That came out great Brian. Now I want to do another slip-joint.

  • Thanks 1

“So I'm lightin' out for the territory, ahead of the scared and the weak and the mean spirited, because Aunt Sally is fixin’ to adopt me and civilize me, and I can't stand it. I've been there before.”

The only bad experience is the one from which you learn nothing.  

 

Josh

http://www.dosgatosdesignsllc.com/#!

https://www.youtube.com/channel/UCdJMFMqnbLYqv965xd64vYg

J.States Bladesmith | Facebook

https://www.facebook.com/dos.gatos.71

https://www.etsy.com/shop/JStatesBladesmith

Link to comment
Share on other sites

Wow factor of extreme  !!              B)

  • Thanks 1

If ya can't be good don't git caught  !!                                        People who say stuff can't be done need to

                                                                                                        git the hell outta the way of people who do stuff   !!!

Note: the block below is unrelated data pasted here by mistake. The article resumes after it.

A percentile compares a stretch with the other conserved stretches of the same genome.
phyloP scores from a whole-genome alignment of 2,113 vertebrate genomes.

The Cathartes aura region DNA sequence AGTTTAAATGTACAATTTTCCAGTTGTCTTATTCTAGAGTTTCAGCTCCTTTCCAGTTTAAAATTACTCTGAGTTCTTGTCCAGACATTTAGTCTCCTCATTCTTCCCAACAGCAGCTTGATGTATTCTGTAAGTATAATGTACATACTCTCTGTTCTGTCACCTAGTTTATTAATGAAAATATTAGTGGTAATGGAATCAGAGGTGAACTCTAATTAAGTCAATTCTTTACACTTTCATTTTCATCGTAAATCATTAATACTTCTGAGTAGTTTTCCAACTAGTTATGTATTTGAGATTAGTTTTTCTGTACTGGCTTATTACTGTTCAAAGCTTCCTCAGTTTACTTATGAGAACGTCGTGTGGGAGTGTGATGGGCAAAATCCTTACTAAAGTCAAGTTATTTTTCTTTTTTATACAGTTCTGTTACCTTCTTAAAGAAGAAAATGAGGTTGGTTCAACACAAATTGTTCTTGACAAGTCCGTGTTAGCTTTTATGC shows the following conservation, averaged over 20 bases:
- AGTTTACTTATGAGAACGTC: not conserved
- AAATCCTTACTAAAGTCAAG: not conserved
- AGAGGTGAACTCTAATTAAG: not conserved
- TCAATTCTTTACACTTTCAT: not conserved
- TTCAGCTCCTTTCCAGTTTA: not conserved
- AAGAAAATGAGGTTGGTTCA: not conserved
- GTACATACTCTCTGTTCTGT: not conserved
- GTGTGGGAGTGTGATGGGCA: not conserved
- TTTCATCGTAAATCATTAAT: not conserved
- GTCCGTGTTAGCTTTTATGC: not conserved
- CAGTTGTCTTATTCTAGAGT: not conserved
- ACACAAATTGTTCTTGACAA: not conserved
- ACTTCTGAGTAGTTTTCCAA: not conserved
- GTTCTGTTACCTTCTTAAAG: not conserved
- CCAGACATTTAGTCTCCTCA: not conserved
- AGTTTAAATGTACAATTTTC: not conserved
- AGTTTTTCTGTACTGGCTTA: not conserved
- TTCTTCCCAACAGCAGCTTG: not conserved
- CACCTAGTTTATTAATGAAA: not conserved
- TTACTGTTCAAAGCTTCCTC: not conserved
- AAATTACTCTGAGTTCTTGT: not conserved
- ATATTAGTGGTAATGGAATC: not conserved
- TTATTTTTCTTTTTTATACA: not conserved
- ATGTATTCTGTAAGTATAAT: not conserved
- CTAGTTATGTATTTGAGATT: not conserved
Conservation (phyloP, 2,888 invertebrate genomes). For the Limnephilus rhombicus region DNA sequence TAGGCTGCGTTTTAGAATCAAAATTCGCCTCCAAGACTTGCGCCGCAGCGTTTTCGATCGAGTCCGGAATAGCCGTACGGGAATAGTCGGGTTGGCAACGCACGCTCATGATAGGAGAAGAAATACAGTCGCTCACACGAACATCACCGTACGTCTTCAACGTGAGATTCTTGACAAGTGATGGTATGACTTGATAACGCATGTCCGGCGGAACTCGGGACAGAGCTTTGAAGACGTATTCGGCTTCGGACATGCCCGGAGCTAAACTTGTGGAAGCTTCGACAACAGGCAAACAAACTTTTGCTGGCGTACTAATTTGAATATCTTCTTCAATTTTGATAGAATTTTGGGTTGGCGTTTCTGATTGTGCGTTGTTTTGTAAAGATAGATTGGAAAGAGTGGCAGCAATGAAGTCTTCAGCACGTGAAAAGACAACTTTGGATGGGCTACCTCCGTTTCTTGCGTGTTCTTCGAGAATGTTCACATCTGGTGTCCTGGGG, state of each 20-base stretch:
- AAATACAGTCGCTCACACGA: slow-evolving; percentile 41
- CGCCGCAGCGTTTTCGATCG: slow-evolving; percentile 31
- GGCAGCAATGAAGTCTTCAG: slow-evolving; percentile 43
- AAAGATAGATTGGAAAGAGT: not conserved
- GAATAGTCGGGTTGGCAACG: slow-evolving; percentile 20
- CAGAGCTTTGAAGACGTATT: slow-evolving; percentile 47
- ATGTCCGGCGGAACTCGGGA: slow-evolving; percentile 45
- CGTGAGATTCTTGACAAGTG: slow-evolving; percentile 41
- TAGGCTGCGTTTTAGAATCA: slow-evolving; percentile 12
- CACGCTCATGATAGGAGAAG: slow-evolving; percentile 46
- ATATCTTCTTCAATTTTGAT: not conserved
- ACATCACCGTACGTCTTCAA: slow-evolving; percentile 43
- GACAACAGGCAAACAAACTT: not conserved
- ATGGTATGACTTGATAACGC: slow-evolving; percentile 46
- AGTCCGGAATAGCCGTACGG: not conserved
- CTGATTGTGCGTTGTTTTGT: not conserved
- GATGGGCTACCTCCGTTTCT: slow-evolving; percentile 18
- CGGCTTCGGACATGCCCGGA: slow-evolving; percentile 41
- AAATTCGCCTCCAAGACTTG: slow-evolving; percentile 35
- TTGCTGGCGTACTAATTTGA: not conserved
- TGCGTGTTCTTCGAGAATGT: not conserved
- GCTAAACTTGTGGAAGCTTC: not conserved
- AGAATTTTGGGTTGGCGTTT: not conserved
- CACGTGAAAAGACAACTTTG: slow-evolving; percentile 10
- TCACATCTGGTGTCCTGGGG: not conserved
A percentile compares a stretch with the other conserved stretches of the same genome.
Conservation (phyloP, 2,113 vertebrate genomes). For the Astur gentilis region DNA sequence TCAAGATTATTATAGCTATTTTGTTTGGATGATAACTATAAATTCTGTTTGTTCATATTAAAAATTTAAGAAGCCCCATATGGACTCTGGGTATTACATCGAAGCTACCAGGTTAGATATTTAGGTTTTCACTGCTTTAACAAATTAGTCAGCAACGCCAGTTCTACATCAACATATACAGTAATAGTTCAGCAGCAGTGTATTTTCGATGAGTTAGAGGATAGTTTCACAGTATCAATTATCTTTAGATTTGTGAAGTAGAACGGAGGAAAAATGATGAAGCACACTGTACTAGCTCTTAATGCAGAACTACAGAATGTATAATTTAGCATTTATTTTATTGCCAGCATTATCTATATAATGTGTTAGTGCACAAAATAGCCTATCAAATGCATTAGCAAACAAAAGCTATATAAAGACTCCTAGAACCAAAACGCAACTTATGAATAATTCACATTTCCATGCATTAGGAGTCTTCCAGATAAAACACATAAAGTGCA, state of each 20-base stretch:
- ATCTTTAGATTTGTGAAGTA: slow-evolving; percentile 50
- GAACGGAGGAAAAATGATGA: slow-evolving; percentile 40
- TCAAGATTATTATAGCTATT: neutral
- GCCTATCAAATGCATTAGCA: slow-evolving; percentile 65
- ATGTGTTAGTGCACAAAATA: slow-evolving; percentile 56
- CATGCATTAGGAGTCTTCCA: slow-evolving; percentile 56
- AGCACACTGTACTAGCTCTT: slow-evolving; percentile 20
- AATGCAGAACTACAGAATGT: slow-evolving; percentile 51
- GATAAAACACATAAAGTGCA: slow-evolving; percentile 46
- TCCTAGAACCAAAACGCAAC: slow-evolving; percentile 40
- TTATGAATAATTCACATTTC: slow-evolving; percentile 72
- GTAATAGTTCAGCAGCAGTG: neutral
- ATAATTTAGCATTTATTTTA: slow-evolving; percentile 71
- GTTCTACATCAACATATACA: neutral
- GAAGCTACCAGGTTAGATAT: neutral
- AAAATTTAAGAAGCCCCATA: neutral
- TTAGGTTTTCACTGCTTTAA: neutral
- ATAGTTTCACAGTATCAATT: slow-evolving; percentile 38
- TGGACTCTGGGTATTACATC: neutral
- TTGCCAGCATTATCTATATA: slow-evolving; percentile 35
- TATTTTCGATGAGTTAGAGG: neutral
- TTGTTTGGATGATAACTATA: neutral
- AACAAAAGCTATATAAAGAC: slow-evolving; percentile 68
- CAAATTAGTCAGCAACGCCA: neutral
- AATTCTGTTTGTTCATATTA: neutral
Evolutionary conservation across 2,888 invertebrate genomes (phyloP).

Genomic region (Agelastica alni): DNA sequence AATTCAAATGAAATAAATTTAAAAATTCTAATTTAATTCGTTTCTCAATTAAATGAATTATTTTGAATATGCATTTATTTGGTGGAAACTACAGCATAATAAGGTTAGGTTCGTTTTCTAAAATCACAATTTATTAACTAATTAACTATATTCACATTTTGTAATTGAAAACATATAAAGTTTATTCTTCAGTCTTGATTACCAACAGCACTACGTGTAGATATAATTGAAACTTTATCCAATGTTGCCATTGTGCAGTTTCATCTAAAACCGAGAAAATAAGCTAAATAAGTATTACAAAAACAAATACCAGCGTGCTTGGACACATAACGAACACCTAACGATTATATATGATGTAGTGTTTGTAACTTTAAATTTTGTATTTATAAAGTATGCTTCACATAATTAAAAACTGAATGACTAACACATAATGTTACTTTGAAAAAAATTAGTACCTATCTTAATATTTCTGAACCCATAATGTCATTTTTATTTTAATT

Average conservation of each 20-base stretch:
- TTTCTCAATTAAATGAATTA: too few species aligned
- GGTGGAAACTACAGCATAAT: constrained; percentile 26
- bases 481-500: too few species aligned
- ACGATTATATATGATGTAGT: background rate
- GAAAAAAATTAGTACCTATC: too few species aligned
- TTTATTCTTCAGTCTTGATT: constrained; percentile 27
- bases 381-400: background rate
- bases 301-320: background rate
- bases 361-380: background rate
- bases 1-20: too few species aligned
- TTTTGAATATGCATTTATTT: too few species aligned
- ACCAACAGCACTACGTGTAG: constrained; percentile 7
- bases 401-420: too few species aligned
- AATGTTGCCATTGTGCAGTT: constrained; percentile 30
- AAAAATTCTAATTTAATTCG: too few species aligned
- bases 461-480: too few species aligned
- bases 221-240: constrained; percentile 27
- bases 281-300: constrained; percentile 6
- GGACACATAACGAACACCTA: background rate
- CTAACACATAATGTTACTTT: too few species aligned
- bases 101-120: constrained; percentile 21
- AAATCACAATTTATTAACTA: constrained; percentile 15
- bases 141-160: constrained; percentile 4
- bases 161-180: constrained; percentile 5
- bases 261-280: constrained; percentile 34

Show me a man who is called an expert by his peers         

And I will show you a good man to listen to ......

Show me a man who calls himself an expert

and I will show you an egotistical asshole...............!!

 

                             

Link to comment
Share on other sites

  • 2 weeks later...

OK, after a bit of touch-up and sharpening, I'm calling this one done.

This is way too many photos, but I was playing with a different light box setup, and having fun.

I'll probably carry this one around for a bit to see how it performs. Sorry to the eventual recipient, but it's too good of a data point to loose :)

For the sake of posterity:

Blade: 3" long made from 1095 and 15N20

Spring: Made from the same billet as the blade

Liners: mild steel

Scales: Dyed stag

Bolsters: Nickel silver

And the pics:

 

KITH 2019 1.jpg

KITH 2019 2.jpg

KITH 2019 3.jpgKITH 2019 4.jpgKITH 2019 5.jpgKITH 2019 6.jpgKITH 2019 7.jpgKITH 2019 8.jpg

 

-Brian

Link to comment
Share on other sites

Very cool, very cool, I don’t think i would be able to let that one go.. 

good work! 

  • Thanks 1
Link to comment
Share on other sites

Hi Brian